Army seeks to replace combat vehicles, but it won't be easy
By Published: May 28, 2012
After more than a decade of war, the Army wants to replace combat vehicles worn out from millions of miles in rugged terrain in Iraq and Afghanistan or blown up by roadside bombs. However, budget and political concerns likely will force the service to repair older vehicles instead, USA Today reported.
The Army wants vehicles whose armor can protect troops yet are maneuverable enough for the urban warfare that is increasingly common. That combination will be expensive, and right now politicians and the Defense Department are trying to find ways to save money, not spend it.
Compunding the problem, USA Today said, is that the Army hasn't had much luck in fielding new vehicles in recent years:
"The Army spent $18 billion to develop a Ground Combat Vehicle for its Future Combat System, only to scrap it in 2009 because it couldn't protect from improvised explosive devices (IEDs). Another project, the Joint Light Tactical Vehicle (JLTV) meant to replace the workhorse Humvee, has been on the drawing board for more than a dozen years and still is not in production."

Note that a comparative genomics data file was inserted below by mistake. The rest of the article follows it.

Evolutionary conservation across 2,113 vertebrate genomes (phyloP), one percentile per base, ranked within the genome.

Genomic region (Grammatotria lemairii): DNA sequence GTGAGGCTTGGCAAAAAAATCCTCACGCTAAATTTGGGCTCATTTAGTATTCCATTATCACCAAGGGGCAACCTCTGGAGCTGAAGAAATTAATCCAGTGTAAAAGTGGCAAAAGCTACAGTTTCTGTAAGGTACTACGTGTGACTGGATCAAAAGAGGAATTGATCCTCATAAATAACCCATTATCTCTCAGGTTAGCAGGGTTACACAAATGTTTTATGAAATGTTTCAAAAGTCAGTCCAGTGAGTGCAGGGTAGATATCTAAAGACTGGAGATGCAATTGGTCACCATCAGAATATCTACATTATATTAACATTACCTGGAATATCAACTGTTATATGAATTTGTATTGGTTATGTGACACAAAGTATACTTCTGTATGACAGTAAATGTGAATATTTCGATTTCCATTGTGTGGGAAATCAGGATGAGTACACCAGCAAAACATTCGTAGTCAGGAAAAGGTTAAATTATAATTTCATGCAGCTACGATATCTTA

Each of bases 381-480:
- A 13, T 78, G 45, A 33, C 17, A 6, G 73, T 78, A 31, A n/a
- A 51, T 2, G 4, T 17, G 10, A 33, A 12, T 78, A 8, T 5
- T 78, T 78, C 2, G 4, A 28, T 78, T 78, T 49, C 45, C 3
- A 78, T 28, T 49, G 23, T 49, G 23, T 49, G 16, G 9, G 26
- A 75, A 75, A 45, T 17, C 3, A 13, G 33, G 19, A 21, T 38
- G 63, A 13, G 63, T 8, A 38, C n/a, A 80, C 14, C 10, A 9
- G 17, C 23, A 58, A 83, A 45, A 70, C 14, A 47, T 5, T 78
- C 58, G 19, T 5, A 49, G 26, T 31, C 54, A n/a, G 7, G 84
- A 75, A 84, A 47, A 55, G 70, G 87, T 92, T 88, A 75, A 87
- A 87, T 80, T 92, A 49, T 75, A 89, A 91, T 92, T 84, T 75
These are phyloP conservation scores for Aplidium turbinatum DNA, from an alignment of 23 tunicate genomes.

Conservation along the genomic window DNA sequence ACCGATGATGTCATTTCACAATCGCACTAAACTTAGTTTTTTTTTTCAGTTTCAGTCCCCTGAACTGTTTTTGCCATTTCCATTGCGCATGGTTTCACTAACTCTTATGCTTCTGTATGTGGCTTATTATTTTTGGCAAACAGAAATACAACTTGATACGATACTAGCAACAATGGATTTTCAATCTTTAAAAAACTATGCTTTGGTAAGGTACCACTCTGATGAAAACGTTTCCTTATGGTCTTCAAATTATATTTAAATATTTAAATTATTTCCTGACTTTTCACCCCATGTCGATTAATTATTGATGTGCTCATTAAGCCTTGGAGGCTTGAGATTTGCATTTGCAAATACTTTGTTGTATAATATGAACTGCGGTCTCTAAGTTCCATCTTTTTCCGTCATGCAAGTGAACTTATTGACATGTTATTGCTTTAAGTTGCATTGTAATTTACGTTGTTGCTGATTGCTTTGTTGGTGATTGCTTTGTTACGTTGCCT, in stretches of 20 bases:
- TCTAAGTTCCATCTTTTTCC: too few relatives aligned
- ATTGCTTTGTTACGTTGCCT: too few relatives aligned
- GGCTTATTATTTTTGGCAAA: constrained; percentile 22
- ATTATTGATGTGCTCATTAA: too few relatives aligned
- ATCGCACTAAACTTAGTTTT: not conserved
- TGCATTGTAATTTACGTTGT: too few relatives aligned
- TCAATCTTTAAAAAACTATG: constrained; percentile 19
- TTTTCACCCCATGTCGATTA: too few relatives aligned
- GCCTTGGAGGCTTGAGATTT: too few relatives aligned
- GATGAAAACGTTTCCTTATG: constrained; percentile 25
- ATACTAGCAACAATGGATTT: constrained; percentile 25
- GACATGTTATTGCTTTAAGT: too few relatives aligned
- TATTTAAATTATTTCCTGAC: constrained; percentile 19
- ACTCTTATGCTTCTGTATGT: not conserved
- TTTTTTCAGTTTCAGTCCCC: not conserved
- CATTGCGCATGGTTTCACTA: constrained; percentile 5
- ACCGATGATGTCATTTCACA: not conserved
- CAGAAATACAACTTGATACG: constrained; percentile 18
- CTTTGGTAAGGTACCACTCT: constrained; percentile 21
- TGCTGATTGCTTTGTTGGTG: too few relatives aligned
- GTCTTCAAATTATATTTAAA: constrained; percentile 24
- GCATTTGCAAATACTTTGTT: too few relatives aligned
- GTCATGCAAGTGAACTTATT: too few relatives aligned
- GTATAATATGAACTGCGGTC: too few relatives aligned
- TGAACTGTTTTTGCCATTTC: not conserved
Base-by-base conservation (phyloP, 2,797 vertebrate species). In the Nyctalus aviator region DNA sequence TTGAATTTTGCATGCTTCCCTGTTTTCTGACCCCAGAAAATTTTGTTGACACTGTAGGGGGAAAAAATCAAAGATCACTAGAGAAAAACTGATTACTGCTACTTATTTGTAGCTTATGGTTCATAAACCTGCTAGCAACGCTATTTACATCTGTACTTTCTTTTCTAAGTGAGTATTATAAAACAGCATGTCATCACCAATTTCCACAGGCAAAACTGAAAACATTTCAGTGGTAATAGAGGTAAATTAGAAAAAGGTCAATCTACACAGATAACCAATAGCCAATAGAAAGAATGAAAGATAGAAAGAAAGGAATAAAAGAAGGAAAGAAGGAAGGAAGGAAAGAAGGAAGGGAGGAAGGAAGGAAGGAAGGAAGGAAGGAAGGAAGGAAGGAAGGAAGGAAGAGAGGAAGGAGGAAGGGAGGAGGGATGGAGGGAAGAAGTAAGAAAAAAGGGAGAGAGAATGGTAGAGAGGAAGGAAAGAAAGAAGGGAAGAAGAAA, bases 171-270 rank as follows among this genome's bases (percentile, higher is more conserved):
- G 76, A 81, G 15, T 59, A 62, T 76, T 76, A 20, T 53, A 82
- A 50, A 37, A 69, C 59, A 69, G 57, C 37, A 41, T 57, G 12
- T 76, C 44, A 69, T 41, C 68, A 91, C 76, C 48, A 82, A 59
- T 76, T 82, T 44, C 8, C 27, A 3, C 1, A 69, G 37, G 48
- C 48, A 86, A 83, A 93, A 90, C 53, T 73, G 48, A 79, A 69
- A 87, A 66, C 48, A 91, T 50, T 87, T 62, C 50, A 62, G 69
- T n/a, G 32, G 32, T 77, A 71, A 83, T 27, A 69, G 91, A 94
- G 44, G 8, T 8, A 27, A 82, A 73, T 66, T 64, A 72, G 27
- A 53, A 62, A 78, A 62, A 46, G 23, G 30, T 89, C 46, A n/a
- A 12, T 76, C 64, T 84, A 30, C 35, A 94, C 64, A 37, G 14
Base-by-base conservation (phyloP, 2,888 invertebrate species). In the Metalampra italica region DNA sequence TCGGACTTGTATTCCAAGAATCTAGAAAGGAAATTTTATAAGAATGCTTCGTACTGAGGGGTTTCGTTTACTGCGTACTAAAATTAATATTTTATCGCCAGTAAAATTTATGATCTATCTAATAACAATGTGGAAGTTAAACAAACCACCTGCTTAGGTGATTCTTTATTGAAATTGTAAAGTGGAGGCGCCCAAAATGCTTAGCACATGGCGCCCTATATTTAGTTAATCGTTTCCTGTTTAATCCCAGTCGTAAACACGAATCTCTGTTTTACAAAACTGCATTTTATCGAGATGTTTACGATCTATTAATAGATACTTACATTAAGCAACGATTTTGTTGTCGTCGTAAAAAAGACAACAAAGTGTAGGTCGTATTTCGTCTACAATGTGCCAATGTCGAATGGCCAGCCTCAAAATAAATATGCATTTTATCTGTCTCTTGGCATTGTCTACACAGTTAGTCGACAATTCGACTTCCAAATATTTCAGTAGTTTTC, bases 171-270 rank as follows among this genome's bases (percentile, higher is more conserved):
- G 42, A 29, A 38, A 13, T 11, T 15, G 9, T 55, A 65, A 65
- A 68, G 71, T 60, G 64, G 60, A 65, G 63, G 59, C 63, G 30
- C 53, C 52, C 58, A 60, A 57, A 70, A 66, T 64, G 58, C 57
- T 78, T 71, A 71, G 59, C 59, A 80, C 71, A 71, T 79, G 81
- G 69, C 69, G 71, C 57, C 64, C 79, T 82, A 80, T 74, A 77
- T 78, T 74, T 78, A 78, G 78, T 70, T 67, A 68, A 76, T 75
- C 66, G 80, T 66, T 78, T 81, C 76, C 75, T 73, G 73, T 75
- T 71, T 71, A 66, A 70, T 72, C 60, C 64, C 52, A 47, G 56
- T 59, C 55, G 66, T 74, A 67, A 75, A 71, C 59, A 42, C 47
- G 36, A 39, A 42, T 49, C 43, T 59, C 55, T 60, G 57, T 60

A newer Ground Combat Vehicle, scheduled to be fielded by 2017 at a cost of $10 million per vehicle, has been delayed due to contracting issues, saving the Army $1.3 billion.
Repairing existing vehicles and retrofitting them with protective armor might prove a more practical alternative. Strykers with V-shaped hulls that protect against improvised explosive devices have performed well in Afghanistan, Lt. Gen. William Phillips said
Philiips told USA Today the Army has learned from past failed weapons systems and will be able to field affordable vehicles relatively quickly.
Source: USA Today